He was a good friend and we spoke nearly daily. I also had planned to visit him but had to have surgery. He was most helpful to me and others. A great loss to me as we paralleled in our situation. His transplant was a year before mine. I had absolutely no problem, while he had many. It's unfair I escaped the torment he had, but in my heart, he was a hero to all of us. May he rest in piece. If there's anything positive about this, it's that he is no longer suffering...
It was so wonderful to see our friends from MedHelp at Howie's memorial
Thank you for coming and for caring about us
Today is Howie's memorial. Although I wasn't able to attend I did send my thoughts to hepcandme to share.
Here is what I wrote:
The way I came to know and admire Howie was like many others, by frequenting the online hep C forum on medhelp.
Having lived in S.F myself, and spending my adult life in Northern Californian, his user name grabbed my eye when he first showed up on medhelp.
It was a bit over 2 years after my own liver transplant while living in Oakland, that Howie and I began communicating.
Although his online writing, was always informative and non-judgemental, it wasn't until we began sharing private messages, that I discovered we shared a similar sense of humor and sarcasm.
Having both spent our childhoods on the East Coast, we reminisced about the hippie era, laughing over listening to Cousin Brucie on our transistor radios, or how it felt during the summer of Woodstock.
Shortly after beginning my post-transplant treatment of interferon,( my second round taking this toxic medicine ) Howie said he wanted to meet me.
I was hesitant being selfishly reluctant to meet someone who sounded so sick, not sure if I could cope emotionally with his illness, while experiencing the depressing craziness of interferon treatment.
Then he called me his hero. His hero? I never thought of myself as a hero. All I did was place one foot in front of the other, which lead me to where I was, and where I am.
My story included being the first Westerner to have a live liver transplant in Taiwan~ a story know to Howie. It wasn't heroism that lead me to Taiwan, it was not having health insurance and having spent years meandering around Asia.
Although I didn't think of myself as a hero, I understood that my story inspired Howie. Thus I agreed to meet with him.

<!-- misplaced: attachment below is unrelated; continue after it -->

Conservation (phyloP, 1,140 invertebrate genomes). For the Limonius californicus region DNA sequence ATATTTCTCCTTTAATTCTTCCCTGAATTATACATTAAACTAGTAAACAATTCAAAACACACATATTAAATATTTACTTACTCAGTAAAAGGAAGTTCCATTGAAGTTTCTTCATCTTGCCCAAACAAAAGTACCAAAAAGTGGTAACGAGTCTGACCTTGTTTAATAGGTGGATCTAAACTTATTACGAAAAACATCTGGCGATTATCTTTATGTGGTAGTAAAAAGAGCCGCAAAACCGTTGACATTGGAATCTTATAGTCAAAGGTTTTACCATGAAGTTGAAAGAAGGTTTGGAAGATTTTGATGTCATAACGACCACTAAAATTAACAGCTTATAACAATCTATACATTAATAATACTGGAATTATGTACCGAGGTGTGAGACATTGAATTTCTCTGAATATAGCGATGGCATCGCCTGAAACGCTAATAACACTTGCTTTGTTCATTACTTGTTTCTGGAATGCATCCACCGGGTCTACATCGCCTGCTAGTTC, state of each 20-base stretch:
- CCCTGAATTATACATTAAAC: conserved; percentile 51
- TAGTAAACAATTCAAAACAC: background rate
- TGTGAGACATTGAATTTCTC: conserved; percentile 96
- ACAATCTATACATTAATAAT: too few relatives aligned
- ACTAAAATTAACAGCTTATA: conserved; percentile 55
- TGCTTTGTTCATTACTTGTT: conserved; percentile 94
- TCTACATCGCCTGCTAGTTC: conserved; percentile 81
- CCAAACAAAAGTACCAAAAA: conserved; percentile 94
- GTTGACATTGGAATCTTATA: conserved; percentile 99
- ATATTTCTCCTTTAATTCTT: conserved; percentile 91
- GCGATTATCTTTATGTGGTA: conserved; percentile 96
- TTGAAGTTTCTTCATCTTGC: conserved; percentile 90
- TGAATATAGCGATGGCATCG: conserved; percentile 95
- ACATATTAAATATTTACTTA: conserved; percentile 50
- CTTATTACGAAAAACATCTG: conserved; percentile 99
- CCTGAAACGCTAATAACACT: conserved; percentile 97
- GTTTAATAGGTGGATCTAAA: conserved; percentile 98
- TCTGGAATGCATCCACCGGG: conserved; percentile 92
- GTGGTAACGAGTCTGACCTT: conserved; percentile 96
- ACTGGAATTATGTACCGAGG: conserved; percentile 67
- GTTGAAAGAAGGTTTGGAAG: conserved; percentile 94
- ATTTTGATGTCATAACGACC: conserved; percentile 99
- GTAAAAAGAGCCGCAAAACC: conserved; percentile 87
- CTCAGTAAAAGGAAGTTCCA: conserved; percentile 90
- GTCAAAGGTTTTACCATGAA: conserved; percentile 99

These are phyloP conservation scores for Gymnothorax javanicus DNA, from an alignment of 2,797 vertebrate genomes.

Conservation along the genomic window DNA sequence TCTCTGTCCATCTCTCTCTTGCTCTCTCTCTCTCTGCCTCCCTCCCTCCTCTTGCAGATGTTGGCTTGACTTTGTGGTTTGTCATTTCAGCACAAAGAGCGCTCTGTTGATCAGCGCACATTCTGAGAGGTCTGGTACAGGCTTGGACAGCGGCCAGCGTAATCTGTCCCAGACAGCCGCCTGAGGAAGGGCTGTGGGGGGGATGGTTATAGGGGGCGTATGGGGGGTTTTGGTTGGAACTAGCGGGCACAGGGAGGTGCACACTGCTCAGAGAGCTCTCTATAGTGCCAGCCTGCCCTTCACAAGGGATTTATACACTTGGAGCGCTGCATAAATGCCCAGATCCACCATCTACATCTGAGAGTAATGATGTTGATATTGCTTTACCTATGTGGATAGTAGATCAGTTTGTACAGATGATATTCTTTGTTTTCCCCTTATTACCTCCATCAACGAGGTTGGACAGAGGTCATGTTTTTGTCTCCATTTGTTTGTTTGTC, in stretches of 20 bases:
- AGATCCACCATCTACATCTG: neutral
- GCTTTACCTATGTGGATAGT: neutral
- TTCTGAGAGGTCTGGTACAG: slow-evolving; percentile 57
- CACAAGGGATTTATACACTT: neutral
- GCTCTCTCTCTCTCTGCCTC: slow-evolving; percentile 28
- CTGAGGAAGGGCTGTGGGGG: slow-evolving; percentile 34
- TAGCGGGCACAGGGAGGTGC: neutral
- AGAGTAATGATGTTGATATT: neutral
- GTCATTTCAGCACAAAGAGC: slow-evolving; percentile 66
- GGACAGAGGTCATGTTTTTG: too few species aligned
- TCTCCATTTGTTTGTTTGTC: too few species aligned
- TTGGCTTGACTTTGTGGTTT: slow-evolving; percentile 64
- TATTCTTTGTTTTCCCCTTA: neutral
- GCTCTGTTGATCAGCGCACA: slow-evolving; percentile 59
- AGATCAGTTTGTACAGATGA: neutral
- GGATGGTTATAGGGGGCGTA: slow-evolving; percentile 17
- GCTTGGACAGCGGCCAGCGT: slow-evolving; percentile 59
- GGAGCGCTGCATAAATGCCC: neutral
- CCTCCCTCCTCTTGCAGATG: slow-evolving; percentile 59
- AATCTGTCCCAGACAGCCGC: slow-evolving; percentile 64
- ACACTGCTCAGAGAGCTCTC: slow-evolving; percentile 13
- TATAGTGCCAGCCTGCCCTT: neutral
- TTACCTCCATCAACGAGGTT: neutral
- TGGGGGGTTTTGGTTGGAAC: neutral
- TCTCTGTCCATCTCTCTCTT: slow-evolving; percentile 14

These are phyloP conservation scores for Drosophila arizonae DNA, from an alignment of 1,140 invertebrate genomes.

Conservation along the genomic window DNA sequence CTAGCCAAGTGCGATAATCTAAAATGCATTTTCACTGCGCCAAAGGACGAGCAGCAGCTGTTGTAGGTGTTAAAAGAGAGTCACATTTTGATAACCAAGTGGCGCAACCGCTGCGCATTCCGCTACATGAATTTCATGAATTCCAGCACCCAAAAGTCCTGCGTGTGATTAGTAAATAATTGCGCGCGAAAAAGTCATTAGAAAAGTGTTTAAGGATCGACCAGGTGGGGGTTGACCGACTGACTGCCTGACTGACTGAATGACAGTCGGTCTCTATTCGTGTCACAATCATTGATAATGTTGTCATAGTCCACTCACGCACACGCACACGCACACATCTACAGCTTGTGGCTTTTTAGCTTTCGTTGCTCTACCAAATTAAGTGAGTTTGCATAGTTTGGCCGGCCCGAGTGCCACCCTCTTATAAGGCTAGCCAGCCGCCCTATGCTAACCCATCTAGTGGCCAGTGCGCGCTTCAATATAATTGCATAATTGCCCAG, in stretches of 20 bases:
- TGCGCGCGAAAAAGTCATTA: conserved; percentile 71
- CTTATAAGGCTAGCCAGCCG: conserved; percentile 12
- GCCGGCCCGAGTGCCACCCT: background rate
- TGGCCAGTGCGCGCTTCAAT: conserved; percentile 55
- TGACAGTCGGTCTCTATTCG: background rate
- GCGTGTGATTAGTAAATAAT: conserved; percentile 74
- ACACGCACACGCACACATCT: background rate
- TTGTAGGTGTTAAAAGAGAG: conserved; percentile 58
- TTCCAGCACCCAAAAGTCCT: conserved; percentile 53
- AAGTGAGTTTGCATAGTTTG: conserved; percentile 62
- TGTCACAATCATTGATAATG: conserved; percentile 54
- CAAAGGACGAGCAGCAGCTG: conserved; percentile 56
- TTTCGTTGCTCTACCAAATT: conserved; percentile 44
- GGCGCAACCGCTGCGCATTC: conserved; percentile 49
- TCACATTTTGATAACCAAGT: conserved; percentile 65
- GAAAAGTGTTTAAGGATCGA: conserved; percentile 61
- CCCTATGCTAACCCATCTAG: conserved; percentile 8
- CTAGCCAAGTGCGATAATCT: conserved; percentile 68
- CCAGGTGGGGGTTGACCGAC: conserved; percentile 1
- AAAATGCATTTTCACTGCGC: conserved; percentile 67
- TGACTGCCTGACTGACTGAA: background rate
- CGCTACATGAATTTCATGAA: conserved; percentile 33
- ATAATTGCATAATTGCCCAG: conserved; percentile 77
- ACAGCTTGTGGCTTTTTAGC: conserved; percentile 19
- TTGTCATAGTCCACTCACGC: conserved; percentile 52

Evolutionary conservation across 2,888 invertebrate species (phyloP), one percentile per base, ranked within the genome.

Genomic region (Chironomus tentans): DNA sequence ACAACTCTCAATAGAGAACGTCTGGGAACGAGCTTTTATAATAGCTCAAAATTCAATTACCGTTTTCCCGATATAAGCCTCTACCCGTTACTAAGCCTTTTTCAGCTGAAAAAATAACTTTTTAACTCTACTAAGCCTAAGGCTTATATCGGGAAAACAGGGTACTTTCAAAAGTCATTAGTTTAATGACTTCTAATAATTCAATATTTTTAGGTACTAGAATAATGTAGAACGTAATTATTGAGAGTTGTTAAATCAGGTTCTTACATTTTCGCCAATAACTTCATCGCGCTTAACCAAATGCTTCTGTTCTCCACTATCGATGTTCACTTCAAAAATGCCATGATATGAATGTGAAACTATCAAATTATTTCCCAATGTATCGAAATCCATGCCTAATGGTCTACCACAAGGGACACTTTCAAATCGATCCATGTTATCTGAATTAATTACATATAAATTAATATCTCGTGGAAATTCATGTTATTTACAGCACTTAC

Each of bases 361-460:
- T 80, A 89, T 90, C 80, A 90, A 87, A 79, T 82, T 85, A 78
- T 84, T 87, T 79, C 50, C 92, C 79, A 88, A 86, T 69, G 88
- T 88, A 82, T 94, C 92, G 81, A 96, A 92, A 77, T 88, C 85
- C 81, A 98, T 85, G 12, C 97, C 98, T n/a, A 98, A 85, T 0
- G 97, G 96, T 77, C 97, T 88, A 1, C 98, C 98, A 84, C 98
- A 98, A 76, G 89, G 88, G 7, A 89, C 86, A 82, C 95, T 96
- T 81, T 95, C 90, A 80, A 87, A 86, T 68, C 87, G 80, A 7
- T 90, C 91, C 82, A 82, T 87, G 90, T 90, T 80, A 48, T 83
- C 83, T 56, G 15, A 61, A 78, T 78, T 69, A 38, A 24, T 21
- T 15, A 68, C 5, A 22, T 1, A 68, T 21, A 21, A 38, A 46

So, on a Fall day, after my doctor's appointment in S.F., I met Howie at the Ferry Building. He carried a version of Dante's inferno, under his arm.
We walked and talked, stopping for lunch, as if we were old friends. This was the first of our meetings in that lovely city by the bay.
When Howie finally got his transplant, we felt close enough that I could teasingly tell him how happily surprised I was~how I had been sure he was a goner.
He agreed sounding both stunned and relieved that his long awaited transplant had finally taken place.
It was his quirky humor, his honesty, how comfortable and easy it was to feel close to a man who really, I only met but a few times, that endeared him to me. His ability to research,to answer and help so many, even while he himself was ailing, was truly impressive.
Learning of his death shocked and saddened me. His perseverance in the face of such poor odds, his advocacy for others tackling liver disease, and his braveness in facing one malady after another, made Howie truly a hero.
His obit notice in last Sundays S.F. Chronicle:
I'm very sad to learn this news. My prayers to Howie's sister, his friends, and all who knew him.
I am shocked and dismayed. HectorSF was the best! The Medhelp hep-c forum wouldn't have been the same without him. He helped me and many, many others. God bless him and may he rest in peace.
Dear Hawk, thank you so much! I was coming here to make sure everyone knew. I found out early yesterday morning and am crushed. Bless you! Dee
It was a privilege to attend Hector's memorial yesterday, meet his sister, and some MedHelp members as well. I'm attaching links here to a tribute to him that went out to all the Community Leaders earlier this month, as some members were interested.
That is so sad. He was so smart and gave so much to the cure for Hepatitis C. I can't think of a single person who tirelessly offered help and understanding in this forum and to the world. He will be missed.
Rest in peace Howie. Your life on this earth was way to short. You gave so much.
I haven't been here for some time, but every time I do look at the forum, I search for Hector. I am so sad to hear the news.
Andiamo1! So happy to see you! How are you?
Yes, losing Howie was awful.
Magnum, thank you for sharing what his sister said.
It was such a shock when Can-do told me had died. I didn't want it to be true, he was my hero as well. He helped me understand that once the HCV was gone I still had cirrhosis, still had to be careful, go to the liver doctor twice a year for blood work and sonogram
Merry Christmas everyone!
Hawk, thank you so much for sharing your story. You are an inspiration to so many.
I have always put you "up there" with Howie.
You are my hero